“This topic is so hot, so hot right now, that these politicians don’t want to touch it,” says Larry Butler, a self-described “very small” organic farmer who houses about 100 chickens at Austin’s Boggy Creek Farm. “This is an election year. And that’s why it’s been put on hold until 2007 then they’re gonna cram it through.”
The possible switch to compulsory status for NAIS regulations has ruffled more than a few feathers, mostly those belonging to smaller farmers, who say the system is unfairly weighted against them. Under the rules, large groups of animals born, raised, and bought together (poultry or swine, for instance, which are often bought in bulk by “factory” farmers), may be registered under a single number, while individually bought or less-uniformly-raised stock (the common method for small farmers), must be tagged individually.
“If that animal ever leaves the premises, it has to be tagged,” Butler says. “Well, these tags cost money. You know, three, four, five, six bucks ... You got 50, 60, 100 head of cow, you got a hundred head of cow, you’ve gotta buy a $4 chip for each one of them, that’s 400 bucks.”
Tagging methods can include ear tags for cattle (estimated price: $1-2), ankle or wing bands for fowl, and tiny, subdermal microchip implants for horses, whose owners are typically more aesthetically fussy, Everett said.
Other concerns about the proposed program: a 24-hour or one-business-day window to report animal movement, and a possible $1,000 per-diem fine for non-compliance. Edgar, however, stresses that NAIS program details are not finalized. As for the grand-a-day, he says it’s a general penalty that’s been on the TAHC books for years, but that “we have used that approximately two or three times since we’ve been in existence Since, um, 1893.”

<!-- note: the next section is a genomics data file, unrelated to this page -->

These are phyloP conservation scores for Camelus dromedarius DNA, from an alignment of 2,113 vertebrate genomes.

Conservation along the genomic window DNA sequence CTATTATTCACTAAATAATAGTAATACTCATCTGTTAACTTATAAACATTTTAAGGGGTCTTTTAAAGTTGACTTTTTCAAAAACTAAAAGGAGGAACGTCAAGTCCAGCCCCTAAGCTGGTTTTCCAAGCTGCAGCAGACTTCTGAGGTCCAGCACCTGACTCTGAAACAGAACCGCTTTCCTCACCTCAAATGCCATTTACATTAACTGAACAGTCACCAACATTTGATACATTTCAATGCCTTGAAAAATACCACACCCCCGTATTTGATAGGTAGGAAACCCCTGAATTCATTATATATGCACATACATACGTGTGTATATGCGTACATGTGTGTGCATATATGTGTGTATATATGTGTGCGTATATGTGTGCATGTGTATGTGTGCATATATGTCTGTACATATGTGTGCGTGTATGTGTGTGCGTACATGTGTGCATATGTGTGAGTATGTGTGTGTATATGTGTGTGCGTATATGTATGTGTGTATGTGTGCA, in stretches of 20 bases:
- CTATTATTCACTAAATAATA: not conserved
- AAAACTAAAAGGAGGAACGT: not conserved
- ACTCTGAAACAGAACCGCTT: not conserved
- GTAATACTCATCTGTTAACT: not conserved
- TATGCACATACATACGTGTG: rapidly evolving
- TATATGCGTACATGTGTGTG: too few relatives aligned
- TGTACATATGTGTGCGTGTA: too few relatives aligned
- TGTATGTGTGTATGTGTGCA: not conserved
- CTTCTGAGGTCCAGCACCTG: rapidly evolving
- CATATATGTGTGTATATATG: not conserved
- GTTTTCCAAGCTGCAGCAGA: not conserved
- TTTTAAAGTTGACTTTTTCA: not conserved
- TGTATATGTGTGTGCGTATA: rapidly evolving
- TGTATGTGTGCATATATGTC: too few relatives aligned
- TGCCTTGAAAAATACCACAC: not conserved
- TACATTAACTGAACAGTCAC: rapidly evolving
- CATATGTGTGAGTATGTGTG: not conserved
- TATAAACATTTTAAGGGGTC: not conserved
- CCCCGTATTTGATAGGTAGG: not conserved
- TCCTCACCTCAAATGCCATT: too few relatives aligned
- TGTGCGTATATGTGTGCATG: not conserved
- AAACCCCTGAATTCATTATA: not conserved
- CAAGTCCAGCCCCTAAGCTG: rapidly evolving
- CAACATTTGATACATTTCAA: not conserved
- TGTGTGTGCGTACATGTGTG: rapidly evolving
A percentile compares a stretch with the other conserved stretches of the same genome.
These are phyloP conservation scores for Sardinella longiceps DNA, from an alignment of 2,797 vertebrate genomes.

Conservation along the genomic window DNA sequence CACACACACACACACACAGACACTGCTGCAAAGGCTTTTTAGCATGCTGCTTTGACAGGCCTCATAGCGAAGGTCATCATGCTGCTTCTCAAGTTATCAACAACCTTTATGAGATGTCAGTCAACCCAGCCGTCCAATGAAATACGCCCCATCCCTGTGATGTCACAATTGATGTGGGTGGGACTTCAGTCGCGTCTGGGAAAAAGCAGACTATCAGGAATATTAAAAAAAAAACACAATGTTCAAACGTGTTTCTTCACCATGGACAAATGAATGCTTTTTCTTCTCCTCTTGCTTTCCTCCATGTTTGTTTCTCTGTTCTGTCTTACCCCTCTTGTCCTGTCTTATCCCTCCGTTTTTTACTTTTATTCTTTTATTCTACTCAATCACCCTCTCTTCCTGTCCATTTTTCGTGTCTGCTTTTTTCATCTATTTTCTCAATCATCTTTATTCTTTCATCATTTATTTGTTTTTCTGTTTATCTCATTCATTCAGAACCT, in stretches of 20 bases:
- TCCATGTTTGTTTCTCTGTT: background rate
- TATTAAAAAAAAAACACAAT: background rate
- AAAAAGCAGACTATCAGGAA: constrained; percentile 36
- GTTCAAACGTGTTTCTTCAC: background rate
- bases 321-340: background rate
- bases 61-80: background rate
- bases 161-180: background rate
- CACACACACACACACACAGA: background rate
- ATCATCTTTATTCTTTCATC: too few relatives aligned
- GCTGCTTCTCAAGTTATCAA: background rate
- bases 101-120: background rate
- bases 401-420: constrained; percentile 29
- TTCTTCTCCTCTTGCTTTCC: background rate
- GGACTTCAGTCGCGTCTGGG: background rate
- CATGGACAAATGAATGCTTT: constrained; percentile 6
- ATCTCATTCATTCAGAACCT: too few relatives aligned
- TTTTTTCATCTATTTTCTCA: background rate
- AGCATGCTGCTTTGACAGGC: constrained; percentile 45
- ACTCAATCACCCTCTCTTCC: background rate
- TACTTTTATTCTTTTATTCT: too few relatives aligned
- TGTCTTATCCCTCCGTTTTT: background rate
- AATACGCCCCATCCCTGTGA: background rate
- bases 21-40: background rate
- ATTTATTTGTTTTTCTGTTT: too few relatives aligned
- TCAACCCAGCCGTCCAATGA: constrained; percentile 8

Nonetheless, doubters remain.
“This thing is not gonna stop avian flu,” Butler says. “This thing is not gonna stop BSE. This thing is not gonna stop any disease. They think that this will help trace back any disease It’s not worth losing our rights to privacy, it’s not worth giving up our freedoms Monetarily, it’s gonna put a lot of small farmers and ranchers out of business.”
Brad Stufflebeam, president of the Texas Organic Farmers and Gardeners Association, says that while NAIS may help slow the spread of an outbreak, it is by no means the best solution. Mad-cow disease, he points out, is caused by the presence of animal byproducts in (normally herbivorous) cows’ diets.
“Disease prevention is production methods,” says Stufflebeam. “Big business doesn’t want to talk about that and look at production methods, because they are the cause of it. They are the problem with production methods.”
Not all farmers or farming advocates are completely opposed to the plan, however. Gene Hall, spokesman for the Texas Farm Bureau, says that while he’s glad the program is currently voluntary, NAIS will likely be worth the trouble.
“I don’t think there’s any question that the federal government will at some point in the not-too-distant future require producers of livestock to identify those animals,” Hall says. “And quite frankly, should, in 2010, an outbreak of foot-and-mouth disease come to these shores, we’ll probably be very glad we did.”